Google Music Gets Update

Google Music Gets Update

Feb 4, 2016

Google Play Music is getting an update; this one seems to be related bug fixes.

Per Google Play:

WHAT’S NEW

v6.3.2317V
* After listening to Code Your Face Off radio (https://goo.gl/VHnzN0), our engineers fixed a bunch of bugs including one related to resuming songs over Bluetooth

Google Play Music is available as a subscription service.

Google Music’s Deactivation Fiasco and the Failure of “Anti-Piracy” Systems

Google Music’s Deactivation Fiasco and the Failure of “Anti-Piracy” Systems

May 18, 2012

Google Music users have recently run into an issue where they were hitting the maximum of ten devices activated for the service. Now, how are people hitting this limit? Who really has 10 different devices to use Google Music on? I would struggle to hit that limit, and I’m some kind of arch-nerd!

Well, the problem is actually that for users who install new ROMs on their Android phones, downloading and activating on the new install often means adding a new device is added to the account, though it’s really just the same device. Google does let users deactivate devices from their account, but only 4 per year.

Why this arbitrary limit? Apparently the media companies they are now in bed with are concerned about people activating many devices on one account, and don’t want many devices being switched in and out. Because if they could activate and deactivate at will, then music piracy would run rampant! Because it isn’t already!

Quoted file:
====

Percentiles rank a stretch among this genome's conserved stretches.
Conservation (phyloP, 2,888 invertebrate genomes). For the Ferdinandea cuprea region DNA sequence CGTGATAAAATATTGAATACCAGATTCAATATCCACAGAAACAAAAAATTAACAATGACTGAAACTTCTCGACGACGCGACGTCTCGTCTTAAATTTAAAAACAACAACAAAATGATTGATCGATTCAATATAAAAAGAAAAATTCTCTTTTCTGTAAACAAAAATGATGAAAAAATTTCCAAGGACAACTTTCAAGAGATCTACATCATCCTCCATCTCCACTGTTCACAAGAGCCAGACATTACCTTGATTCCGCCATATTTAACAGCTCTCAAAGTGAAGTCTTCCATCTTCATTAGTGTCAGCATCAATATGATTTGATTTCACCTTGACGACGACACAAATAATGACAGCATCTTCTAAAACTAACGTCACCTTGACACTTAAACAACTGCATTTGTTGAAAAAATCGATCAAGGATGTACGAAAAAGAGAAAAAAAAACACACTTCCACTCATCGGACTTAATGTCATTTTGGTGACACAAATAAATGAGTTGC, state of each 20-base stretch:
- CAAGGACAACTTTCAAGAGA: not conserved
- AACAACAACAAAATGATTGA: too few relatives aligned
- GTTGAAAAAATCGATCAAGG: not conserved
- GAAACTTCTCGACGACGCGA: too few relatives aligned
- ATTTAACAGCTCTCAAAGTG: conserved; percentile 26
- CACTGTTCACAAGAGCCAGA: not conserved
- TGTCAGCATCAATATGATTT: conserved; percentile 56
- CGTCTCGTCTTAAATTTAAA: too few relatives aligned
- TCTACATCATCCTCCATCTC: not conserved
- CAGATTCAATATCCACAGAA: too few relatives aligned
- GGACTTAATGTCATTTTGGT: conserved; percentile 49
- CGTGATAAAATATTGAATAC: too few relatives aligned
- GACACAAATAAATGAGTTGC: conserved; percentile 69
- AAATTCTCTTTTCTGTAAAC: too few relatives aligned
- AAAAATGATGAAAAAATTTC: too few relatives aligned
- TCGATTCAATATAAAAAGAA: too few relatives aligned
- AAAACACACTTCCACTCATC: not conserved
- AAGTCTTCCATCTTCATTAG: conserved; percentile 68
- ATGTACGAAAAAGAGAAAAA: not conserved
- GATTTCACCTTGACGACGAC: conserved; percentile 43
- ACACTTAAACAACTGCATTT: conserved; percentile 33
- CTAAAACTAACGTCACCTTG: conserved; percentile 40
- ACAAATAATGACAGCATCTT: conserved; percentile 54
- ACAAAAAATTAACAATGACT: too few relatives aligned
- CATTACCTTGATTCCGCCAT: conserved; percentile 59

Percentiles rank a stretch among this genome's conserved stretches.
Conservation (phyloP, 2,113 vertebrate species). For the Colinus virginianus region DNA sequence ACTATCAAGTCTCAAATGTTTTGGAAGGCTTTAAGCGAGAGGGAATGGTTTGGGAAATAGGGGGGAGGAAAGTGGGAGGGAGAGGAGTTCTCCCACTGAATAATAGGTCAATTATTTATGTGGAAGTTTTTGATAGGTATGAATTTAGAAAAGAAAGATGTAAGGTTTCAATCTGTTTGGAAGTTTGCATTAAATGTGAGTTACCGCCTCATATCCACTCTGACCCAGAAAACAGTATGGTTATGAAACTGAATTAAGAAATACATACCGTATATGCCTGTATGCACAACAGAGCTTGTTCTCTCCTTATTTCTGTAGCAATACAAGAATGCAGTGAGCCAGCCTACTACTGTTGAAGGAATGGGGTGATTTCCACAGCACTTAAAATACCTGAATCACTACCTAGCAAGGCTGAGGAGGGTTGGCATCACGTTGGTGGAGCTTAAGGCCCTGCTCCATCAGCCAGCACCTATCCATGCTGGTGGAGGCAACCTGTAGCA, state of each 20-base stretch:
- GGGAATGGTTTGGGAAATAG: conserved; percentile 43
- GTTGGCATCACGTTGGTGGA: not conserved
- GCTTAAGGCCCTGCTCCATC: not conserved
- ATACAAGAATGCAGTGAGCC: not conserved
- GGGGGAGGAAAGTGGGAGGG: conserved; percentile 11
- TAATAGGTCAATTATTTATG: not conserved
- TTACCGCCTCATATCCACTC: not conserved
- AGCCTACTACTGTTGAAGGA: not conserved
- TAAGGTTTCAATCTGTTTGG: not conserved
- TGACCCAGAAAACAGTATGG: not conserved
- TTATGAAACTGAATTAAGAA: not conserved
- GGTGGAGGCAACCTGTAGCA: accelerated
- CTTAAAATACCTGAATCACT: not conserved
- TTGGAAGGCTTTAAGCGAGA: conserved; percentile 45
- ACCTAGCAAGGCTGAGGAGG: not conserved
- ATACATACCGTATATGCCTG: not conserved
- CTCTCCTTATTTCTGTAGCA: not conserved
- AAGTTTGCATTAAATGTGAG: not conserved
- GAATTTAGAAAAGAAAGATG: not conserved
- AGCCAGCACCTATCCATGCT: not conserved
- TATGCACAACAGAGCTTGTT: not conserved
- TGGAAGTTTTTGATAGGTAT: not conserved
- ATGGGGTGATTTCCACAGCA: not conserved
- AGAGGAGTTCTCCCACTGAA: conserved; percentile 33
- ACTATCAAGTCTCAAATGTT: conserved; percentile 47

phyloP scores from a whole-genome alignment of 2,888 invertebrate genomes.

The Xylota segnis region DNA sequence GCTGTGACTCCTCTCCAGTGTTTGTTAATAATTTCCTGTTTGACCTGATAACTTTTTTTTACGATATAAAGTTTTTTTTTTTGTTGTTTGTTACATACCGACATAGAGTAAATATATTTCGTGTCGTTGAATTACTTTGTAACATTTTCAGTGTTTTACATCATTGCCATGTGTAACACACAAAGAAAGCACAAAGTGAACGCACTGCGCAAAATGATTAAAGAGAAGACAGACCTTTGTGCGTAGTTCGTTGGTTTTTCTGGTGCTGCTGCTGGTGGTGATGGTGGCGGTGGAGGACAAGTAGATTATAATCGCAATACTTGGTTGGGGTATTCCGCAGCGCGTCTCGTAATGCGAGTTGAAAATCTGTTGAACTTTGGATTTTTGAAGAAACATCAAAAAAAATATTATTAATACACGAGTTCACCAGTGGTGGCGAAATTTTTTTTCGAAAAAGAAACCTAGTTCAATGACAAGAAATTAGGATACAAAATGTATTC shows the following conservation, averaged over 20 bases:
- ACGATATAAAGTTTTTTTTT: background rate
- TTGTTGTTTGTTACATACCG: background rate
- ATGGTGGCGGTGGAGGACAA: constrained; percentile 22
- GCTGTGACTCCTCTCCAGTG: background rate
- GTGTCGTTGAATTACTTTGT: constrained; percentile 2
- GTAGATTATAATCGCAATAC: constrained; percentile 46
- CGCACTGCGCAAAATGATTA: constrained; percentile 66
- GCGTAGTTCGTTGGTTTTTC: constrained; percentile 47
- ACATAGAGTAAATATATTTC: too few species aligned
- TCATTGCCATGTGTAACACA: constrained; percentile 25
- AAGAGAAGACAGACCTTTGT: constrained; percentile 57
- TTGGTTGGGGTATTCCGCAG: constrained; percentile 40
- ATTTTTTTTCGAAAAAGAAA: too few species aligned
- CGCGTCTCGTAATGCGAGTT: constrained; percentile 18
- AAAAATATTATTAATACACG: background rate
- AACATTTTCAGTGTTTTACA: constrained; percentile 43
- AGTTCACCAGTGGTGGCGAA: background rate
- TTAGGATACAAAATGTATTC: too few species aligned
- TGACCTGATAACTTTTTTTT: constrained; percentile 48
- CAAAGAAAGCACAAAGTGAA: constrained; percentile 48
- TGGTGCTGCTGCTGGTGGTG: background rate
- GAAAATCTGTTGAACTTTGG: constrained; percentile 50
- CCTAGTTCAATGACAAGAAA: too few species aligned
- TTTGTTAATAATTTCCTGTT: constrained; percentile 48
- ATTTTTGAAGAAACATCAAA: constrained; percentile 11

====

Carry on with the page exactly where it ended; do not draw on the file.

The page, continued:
The limit has temporarily been lifted due to user complaints. The solution seems to be either identify devices by IMEI, so that reinstalls of system software don’t take up the limit, or to perhaps do a blanket deactivation, as with iTunes accounts – just have a button to deactivate all devices at once. Or, just eliminate all limits, because seriously, this is likely only putting a very small dent in the ‘problem’ of music piracy. In fact, this seems like a rather novel way to share large collections of music.

It’s funny that this story comes out this week, after all, Diablo 3 ran into issues where trying to prevent piracy was affecting legitimate users. The official servers were overloaded with users trying to sign on right at launch, even for singleplayer play, because all characters were stored on Blizzard’s services. Yet, reports are out that the game has already been cracked, allowing anyone who pirates the game to play without being required to log in.

Gabe Newell once said that the way to beat piracy is to be more convenient than piracy. It’s why Netflix is so popular – it’s affordable and extremely convenient for its huge library of content. Some giant companies just still don’t get it.

Google Music Leaves Beta, Now Open to Public

Google Music Leaves Beta, Now Open to Public